A time of soul-searching for a leader of 1.3 billion who has lost his way

PUBLISHED : Saturday, 07 April, 2012, 12:00am
UPDATED : Saturday, 07 April, 2012, 12:00am


The immense crowds that greeted Pope Benedict in Cuba, with hundreds of thousands of people turning out for his mass in Havana's Revolution Square, shows the popular strength of the papacy, but cannot obscure the fact that the Catholic Church is facing a deep crisis on many levels.

This is Holy Week, the most solemn time for Christians: it is time for the Pope to do some urgent soul-searching, not just on the sacred mysteries but on the organisation and future of the church.

People in Hong Kong may yawn and say, 'Who cares?' Easter is a secular holiday. Religion to most people is a superstition that distracts from the practical business of daily life. But the nominal roll call of Catholics is about 1.3billion, the same as the population of China, and in many countries of the world, Catholicism can enormously affect public policy for good or ill.

As a baptised and confirmed Catholic, I will not pretend to neutrality. To me, the life and death of Christ is a fantastic love story, a man prepared to die for love of his people. This week commemorates the last days of Christ's life, his entry to Jerusalem, his Last Supper with his close friends, his betrayal and desertion, his trial and ignominious death on a cross as a criminal.

But it was not quite the end - because the gospels tell that, on the third day, Christ rose of his own power from the dead, an action which not only showed that he was God but repaired the broken links between God and humans. In simple story terms, it is a wonderful read, a good and pacific life betrayed to politics and greed and ambition, but triumph comes from beyond the grave.

Secularists will dismiss it as fantasy, though to my simple mind the story requires less suspension of belief than Harry Potter or modern magic tales that hoodwink children of all ages. This God-Man also laid down loving but very demanding instructions on how his followers should live. John Dear, the Jesuit priest, claims that Jesus established a covenant of non-violence: 'in the loud cry of the crucified Jesus ... I hear the cry of the poor and oppressed throughout history today; in the victims of all wars, injustices and empires. I hear Jesus begging humanity to wake up, reject the insanity of violence, become non-violent, and turn with compassion towards others.'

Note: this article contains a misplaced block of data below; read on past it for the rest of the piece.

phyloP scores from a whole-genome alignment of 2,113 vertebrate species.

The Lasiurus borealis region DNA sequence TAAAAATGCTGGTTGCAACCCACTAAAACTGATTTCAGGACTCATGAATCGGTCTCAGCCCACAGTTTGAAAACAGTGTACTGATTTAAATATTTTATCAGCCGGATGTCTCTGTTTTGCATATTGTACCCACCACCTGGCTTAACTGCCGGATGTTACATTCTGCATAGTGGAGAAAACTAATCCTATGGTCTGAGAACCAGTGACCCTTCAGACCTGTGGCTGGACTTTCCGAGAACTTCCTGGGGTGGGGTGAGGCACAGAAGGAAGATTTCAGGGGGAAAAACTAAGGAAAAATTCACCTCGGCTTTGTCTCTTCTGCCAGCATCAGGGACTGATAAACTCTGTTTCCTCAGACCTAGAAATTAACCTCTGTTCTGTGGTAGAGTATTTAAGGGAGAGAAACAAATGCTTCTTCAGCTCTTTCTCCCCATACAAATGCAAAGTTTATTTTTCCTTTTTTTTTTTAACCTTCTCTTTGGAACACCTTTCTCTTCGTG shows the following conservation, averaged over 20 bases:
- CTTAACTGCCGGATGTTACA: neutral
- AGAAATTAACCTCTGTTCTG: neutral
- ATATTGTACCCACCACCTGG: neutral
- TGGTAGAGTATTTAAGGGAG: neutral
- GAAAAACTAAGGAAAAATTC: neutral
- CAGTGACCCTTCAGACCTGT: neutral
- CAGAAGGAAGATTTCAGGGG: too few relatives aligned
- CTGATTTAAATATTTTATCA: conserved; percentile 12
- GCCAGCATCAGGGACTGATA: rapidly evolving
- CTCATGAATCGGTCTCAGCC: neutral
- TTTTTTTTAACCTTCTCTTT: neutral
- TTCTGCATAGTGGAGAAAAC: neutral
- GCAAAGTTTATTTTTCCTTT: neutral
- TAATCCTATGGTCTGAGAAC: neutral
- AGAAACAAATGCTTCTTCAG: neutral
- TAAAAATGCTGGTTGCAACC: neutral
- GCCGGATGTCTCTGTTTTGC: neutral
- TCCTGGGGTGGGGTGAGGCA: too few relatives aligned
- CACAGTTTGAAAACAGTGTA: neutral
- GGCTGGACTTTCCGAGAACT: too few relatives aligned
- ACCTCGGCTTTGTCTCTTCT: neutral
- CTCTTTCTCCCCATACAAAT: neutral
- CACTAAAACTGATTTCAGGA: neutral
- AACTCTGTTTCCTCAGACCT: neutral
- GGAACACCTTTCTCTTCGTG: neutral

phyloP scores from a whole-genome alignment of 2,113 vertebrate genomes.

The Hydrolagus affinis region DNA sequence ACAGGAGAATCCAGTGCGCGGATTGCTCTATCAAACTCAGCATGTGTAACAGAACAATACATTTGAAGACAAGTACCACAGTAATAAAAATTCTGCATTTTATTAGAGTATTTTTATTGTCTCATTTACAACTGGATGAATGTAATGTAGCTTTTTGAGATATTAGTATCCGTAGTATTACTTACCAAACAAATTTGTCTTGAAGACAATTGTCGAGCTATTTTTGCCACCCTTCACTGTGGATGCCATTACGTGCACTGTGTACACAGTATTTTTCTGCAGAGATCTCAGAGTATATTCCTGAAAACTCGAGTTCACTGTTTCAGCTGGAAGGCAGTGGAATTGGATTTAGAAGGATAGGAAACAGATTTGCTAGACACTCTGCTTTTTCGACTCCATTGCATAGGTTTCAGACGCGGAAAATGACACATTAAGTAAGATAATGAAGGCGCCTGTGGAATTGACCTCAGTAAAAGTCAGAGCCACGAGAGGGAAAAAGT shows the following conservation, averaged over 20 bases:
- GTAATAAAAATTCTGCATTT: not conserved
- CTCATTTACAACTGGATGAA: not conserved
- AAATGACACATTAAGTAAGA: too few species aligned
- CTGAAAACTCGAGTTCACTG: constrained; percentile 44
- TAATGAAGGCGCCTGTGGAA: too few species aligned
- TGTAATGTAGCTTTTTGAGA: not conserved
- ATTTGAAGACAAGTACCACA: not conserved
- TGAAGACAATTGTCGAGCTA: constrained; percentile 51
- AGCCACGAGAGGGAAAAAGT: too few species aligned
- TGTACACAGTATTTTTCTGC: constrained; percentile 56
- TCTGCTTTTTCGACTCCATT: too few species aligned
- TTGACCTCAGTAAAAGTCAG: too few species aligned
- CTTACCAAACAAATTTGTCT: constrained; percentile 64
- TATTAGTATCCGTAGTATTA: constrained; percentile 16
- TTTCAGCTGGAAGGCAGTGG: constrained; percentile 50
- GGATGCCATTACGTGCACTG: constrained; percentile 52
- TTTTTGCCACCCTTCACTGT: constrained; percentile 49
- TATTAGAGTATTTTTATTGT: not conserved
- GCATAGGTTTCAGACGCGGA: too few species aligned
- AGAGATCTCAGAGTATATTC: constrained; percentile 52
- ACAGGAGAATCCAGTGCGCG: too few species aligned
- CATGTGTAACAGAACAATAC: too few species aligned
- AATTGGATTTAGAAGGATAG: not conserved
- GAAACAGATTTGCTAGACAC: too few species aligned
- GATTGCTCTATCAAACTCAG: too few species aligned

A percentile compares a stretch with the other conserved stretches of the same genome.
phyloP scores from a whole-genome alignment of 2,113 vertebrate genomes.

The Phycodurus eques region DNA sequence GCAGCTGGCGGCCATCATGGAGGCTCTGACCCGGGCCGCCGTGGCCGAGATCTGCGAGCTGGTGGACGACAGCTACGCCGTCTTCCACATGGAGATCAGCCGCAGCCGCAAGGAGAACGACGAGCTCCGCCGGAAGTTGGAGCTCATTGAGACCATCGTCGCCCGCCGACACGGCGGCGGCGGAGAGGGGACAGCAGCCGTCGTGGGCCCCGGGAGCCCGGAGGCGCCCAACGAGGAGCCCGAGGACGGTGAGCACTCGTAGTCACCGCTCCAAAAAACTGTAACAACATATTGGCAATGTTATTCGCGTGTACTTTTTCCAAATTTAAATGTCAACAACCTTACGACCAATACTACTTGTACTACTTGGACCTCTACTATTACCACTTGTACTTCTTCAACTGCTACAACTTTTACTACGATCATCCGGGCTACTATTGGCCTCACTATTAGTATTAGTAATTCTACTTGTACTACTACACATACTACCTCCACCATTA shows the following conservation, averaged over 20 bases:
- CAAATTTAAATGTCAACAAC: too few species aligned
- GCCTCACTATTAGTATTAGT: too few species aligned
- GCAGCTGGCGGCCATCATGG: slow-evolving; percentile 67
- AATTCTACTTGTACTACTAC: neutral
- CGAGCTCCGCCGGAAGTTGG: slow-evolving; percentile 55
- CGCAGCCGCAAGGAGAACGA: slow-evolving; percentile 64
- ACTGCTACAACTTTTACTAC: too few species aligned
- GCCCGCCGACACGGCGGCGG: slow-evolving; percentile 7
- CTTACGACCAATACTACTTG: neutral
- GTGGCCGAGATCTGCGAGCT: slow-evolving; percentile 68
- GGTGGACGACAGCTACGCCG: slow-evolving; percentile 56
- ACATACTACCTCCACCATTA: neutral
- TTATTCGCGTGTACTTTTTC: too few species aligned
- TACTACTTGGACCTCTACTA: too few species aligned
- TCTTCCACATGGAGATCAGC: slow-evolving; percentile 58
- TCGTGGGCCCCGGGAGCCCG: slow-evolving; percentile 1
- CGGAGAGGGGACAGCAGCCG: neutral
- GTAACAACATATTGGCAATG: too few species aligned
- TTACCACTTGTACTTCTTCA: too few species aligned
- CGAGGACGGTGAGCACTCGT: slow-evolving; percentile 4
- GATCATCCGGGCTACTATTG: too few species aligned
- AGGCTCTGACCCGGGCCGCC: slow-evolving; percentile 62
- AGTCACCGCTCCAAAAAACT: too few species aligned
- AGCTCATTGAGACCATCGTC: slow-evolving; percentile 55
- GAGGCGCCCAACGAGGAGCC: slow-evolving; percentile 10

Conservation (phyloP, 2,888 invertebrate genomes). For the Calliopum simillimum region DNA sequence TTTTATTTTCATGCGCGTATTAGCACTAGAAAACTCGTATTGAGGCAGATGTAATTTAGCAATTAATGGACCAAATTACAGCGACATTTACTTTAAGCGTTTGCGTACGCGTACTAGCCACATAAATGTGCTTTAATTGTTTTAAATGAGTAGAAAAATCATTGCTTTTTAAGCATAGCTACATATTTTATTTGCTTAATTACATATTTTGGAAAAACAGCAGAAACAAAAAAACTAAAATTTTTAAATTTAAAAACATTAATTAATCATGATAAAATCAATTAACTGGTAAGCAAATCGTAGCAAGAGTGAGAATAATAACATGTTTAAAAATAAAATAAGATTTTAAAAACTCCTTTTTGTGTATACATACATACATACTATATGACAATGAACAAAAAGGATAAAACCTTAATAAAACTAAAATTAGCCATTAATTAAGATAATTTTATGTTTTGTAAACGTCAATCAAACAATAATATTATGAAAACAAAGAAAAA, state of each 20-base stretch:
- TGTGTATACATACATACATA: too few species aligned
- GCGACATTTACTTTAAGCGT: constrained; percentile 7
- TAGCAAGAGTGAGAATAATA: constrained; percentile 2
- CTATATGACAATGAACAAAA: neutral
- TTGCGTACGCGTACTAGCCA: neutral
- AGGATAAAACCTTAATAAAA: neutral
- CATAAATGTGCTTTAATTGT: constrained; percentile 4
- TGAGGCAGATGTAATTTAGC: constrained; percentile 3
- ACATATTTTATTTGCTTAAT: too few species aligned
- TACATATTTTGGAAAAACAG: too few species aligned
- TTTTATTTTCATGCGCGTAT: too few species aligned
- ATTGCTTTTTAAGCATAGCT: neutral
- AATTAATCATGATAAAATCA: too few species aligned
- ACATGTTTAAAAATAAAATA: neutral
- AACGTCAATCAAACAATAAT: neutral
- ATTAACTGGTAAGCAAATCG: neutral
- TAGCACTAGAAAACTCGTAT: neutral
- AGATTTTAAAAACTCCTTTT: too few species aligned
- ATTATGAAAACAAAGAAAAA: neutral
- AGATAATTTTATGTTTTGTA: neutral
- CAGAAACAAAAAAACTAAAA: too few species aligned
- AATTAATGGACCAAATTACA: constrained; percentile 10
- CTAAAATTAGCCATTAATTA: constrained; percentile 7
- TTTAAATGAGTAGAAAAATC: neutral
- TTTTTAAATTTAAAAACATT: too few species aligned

Christ also left behind a timorous band of followers who formed the basis of a fledgling church that grew over the centuries to become the wealthy and powerful Vatican-based Catholic Church headed by the Pope, setting rules of dogma and morality for Catholics worldwide.

Benedict was chosen as Pope as the consummate Vatican insider, a safe and elderly choice after the unpredictable youth of John Paul II. He has lost his way in leading the church.

He laments that millions have left the church, especially in its European heartland. John Dear says that 30 million American Catholics have left in the last few years. Many were scandalised by priests abusing children and by bishops covering up the sins and crimes. On this, Benedict has not been given credit for, belatedly, trying to set things right.

Others have left because of the narrow teachings of the church, especially on sex, which have a lot to do with priestly power play and little with love. Others have left because the church seems irrelevant.

The reaction of the official church has been to close ranks and to wish the problems away.

In October, it will be 50 years since the start of the Second Vatican Council, which sought renewal of the church, introduced mass in local languages and the concept of 'the people of God' embracing all Catholics and not just priests and bishops.

In the face of an undoubted crisis of faith in the West, with priests becoming elderly and dying faster than their congregations, the official church has declared taboo many of the questions that might offer a solution, such as married priests or women priests.

Worse, in the last few months, scandals have reached inside Vatican City. Some of them seem far-fetched, such as an alleged plot to assassinate the Pope. But others are well-attested, including leaked letters to the Pope by Archbishop Carlo Maria Vigano - then the No 2 official in Vatican City and now the papal nuncio, or ambassador, to the US - complaining of corruption in Vatican finances, and a campaign to get him out of the way.

Benedict's defenders say that he is a teaching pope and neither a governor nor a leader, although he has tried to reduce the role of patronage and personality politics inside the Vatican and the Italian-dominated curia.

A Vatican insider told me: 'If you look at Benedict's teachings, his books about Jesus, his comments on issues of global development, war and peace, they are remarkably wise and holy. But, as pope, he cannot shrug off his job as leader. He is an innocent who has not chosen his allies wisely. He should remember that the road to hell is paved with good intentions.'

Kevin Rafferty was editor of The Universe, the largest-selling English Catholic newspaper